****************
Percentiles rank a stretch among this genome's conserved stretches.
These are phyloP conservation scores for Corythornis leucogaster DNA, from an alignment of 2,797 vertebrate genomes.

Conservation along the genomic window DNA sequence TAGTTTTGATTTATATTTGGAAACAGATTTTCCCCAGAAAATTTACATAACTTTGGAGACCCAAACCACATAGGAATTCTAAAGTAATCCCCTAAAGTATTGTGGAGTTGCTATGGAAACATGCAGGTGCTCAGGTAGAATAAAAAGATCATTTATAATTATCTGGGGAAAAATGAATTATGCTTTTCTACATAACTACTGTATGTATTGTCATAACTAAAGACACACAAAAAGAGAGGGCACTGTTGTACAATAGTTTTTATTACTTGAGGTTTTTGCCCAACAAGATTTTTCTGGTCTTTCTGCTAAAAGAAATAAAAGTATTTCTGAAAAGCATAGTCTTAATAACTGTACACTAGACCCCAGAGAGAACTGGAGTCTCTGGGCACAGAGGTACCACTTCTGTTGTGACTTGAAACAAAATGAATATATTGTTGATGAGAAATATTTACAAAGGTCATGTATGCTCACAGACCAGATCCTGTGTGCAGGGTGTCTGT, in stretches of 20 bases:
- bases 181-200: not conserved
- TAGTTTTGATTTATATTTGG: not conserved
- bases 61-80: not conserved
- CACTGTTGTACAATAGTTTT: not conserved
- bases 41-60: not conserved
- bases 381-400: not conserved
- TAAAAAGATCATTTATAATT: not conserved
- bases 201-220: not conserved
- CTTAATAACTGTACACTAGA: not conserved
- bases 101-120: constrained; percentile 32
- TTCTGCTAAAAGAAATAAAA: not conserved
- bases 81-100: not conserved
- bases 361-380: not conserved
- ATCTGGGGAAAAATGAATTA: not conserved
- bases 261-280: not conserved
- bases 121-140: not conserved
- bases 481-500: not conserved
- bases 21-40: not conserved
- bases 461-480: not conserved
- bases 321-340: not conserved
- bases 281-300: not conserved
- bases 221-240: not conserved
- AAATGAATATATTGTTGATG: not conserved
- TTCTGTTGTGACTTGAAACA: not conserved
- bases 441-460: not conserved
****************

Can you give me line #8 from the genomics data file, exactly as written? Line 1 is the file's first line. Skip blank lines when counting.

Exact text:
- bases 41-60: not conserved